for any congregation navigating wilderness territory and scaling mountains they had not anticipated:
EMBRACE CHANGE………Change is inevitable. The only constant is change.
The question is not whether change will continue to happen,
but whether we will be willing to adapt to change.
One thing has always been true for Christian community, from the first days of Jesus’ ministry –
authentic relationships of integrity, caring compassion of one human being for another,
loving neighbor as we love ourselves.
Honest, authentic relationships will not just happen in our modern world; they need to be nurtured.
Explorers of today have discovered a renewed emphasis on the person and ministry of Jesus.
Emergent churches discuss less the doctrines that divide and talk more about the practices that unite,
about seeking to live faithful, daily lives as disciples of Jesus.
Everywhere, we are hearing more these days about the power and efficacy of stories.
Spanish classes at the 4/5 Academy learn a second language through telling stories, because it works.
The students remember the stories and learn the vocabulary and the grammar.
Jesus taught timeless truths through his stories and parables.
We live in a global world. We are more connected to other parts of the planet than ever before.
The clothes you are wearing probably come from at least three different regions of the earth.
The car you drove this morning likely has parts from at least four different countries.
As I took pictures this summer on our travels,
from the Isle of Iona in Scotland to Monhegan Island off the coast of Maine,
I was reminded of the myriad of unique and beautiful and colorful flowers.
God created a wonderfully diverse landscape of wildflowers, throughout the world,
and, if we see with God’s eyes, we will notice a similar beautiful diversity of human beings.
Lewis and Clark’s Corps of Discovery survived and were able to cross the mountains
because they welcomed the assistance of beautiful, helpful peoples they had never met.
The world is changing. The Church is changing.
And while the forms will inevitably change, some things will remain.
We will continue to worship God. We will continue to study the Bible.
We will join in fellowship, serve in mission, and, of course, gather at this Table.
In 1804, there were only 450 residents in St. Charles, Missouri.
Most of them lived in small cabins clustered around the village’s Catholic church.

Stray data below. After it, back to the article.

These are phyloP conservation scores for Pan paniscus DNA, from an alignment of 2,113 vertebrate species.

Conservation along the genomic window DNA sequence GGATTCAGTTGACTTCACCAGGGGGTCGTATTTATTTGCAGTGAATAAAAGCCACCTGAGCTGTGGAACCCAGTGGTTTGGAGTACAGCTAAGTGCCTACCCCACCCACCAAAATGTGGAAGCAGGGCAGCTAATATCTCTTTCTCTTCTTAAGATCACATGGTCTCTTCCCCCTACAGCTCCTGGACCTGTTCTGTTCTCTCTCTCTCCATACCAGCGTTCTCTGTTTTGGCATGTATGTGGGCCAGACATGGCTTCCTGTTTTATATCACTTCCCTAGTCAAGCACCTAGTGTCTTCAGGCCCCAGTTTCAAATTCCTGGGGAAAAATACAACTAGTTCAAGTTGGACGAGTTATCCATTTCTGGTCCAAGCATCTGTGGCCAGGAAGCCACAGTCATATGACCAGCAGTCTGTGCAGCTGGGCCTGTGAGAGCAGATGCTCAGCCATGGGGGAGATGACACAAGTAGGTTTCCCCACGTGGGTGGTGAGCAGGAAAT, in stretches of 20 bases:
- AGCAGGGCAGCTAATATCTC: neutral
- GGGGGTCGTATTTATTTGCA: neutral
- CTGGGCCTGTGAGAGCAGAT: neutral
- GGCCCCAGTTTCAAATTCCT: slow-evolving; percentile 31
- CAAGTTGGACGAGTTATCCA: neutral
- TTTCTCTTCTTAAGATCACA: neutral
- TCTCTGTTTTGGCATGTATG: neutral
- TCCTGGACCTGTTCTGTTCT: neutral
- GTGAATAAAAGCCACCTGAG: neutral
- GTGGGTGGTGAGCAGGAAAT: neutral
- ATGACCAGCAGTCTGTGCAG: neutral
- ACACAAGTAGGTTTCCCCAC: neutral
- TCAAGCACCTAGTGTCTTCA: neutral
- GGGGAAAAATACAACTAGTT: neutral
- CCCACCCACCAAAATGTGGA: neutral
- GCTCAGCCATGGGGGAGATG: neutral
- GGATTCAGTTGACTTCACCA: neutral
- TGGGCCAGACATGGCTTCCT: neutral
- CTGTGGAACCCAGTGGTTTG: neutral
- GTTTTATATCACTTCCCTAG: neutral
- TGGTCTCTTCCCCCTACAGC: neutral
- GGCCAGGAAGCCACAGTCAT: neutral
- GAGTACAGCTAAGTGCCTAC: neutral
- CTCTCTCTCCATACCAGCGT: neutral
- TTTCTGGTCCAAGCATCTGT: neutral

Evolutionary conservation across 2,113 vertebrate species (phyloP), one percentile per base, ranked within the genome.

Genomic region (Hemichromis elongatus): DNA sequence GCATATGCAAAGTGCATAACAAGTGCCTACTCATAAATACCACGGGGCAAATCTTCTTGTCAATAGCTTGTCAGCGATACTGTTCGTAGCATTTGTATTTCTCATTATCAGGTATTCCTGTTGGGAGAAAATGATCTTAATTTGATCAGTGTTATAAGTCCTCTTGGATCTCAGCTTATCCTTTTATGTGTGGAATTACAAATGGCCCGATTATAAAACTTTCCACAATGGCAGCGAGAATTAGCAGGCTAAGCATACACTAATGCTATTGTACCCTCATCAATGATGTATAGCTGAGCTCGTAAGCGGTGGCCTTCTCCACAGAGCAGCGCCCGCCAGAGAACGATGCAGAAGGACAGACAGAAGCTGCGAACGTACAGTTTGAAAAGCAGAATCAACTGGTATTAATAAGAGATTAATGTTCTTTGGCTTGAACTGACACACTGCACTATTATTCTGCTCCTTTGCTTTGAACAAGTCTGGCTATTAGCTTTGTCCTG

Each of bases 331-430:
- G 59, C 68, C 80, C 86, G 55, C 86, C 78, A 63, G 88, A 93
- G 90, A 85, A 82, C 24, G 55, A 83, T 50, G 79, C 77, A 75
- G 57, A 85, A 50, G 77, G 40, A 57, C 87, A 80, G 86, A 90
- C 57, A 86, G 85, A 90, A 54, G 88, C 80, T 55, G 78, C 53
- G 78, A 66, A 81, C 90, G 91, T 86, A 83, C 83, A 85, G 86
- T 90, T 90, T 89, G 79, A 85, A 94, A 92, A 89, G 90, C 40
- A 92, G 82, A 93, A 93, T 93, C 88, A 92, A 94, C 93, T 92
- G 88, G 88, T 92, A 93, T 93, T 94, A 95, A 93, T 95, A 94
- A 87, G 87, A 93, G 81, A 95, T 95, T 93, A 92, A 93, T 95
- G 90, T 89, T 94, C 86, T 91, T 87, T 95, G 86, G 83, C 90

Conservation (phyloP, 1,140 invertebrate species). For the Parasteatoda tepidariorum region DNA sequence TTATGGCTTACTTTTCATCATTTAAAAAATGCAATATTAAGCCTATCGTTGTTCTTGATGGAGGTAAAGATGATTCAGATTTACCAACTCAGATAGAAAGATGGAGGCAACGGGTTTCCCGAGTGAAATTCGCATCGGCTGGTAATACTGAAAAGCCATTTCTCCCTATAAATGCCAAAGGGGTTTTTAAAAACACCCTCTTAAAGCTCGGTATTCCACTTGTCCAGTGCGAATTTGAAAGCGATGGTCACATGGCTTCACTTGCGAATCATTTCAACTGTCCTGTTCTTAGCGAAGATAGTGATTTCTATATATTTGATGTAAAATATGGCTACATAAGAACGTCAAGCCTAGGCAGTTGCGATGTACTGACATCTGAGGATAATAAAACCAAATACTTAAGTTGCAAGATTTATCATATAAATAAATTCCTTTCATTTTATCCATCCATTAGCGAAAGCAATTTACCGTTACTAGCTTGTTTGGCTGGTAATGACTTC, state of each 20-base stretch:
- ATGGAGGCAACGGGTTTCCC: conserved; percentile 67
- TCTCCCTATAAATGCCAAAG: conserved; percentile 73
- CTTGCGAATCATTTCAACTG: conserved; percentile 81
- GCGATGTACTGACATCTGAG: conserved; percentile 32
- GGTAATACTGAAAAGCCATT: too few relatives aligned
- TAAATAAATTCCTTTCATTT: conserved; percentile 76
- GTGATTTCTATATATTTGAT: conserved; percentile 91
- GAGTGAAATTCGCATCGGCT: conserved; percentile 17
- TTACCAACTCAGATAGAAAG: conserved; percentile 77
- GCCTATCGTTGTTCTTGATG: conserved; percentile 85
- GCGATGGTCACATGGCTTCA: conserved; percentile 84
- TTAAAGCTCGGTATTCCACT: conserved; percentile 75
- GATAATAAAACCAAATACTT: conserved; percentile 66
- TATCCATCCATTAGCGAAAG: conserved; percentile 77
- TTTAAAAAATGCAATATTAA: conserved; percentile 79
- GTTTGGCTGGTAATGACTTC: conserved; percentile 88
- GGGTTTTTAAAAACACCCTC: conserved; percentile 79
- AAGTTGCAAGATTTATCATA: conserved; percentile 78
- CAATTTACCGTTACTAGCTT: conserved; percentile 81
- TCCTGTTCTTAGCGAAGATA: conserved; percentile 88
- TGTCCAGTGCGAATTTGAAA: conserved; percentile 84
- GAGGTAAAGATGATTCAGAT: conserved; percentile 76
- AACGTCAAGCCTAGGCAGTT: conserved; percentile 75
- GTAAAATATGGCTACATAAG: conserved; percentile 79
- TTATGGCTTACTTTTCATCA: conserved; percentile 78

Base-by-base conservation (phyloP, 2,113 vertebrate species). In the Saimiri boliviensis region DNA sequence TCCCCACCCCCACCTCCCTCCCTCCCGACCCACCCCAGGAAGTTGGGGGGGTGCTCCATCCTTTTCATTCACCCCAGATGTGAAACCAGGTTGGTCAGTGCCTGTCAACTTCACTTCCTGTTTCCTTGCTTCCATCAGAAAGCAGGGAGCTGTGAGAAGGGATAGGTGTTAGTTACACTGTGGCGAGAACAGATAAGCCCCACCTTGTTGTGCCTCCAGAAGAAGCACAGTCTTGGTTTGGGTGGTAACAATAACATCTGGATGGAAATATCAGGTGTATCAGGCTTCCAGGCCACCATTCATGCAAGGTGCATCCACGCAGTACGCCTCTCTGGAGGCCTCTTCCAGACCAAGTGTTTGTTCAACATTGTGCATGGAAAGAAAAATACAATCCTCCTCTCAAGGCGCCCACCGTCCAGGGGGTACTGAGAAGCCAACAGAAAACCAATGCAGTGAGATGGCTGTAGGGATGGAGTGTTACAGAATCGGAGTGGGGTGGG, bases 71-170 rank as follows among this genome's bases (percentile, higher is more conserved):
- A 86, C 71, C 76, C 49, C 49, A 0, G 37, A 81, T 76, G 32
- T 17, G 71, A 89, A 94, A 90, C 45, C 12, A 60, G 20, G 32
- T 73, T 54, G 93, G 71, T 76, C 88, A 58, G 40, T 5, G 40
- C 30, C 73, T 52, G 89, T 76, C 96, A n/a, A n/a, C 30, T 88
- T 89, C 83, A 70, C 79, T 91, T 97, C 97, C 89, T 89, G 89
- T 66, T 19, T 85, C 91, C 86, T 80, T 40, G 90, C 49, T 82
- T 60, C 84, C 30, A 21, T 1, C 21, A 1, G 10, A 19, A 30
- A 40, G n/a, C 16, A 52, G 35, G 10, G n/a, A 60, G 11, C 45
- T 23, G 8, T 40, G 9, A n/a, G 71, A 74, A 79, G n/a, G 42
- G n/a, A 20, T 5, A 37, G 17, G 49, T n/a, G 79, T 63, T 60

St. Charles wasn’t much of a town , but it was the final outpost of civilization
that Meriwether Lewis, William Clark and their men would experience for quite some time.
The captains had planned to shove off from St. Charles on May 21,
but early that morning 20 of their men approached William Clark with a request:
Would he delay their departure so they could attend Mass, so they could receive the Lord’s Supper?
Clark gave his consent, and the exploration of the Louisiana Purchase was put on hold
so the intrepid men could strengthen themselves with holy Communion
before entering the vast and unknown wilderness. (Thomas J. Craughwell, OSV Newsweekly, 7/23/2006)
As we go forth in our exploration, let us hold fast to the core practices of the Church,
but may we not live blindly according to the traditions of those who have gone before us.
Let us continue to seek to love God and love our neighbor as ourselves,
and may we not simply follow human precepts we may take for granted,
but instead open ourselves to new movements of the Holy Spirit.
May God bless and guide all of us – our families, our businesses, our governments and our schools –
and may God strengthen us at the Table for the exhilarating journey ahead.
Rev. Dr. Todd Speed
Decatur Presbyterian Church
September 2, 2018
Allysen Schaaf graduated from Union Presbyterian Seminary in Richmond, Virginia with a Master of Divinity and a Master of Arts in Christian Education. Prior to that she received a Bachelor of Arts in Exercise and Sport Science from the University of North Carolina at Chapel Hill.
The Rev. Dr. Todd Speed has served Decatur Presbyterian Church since August, 2007 and has been an integral part of the Decatur community ever since. As a part of his personal calling and service, Dr. Speed regularly serves on local non-profit or education-related boards, has led or co-led over 20 mission trips in various cultural contexts, and has participated in learning seminars on five continents.
Rev. Alexandra Rodgers was born and raised in Dallas, Texas. She grew up in a large Presbyterian church where she and her family were very involved. Alex has a degree in interdisciplinary studies from Stephen F. Austin State University in Nacogdoches, Texas, and a master of divinity from Austin Presbyterian Theological Seminary in Austin, Texas.
Join us for worship on Sunday mornings at 10:30 a.m.
Worship is the heartbeat of Decatur Presbyterian Church, the most important hour of the week. In worship, we offer praise, receive forgiveness, listen to God's Word, pray for the needs of the world, and offer ourselves as living sacrifices to God.
The mission of DPC is to share Jesus Christ's love for the world.
Founded in 1825, Decatur Presbyterian Church has contributed in numerous ways to the cultural development of Decatur over nearly two centuries, transforming Decatur from a tiny frontier settlement to building the foundations of the city we live in today.
205 Sycamore Street, Decatur, GA 30030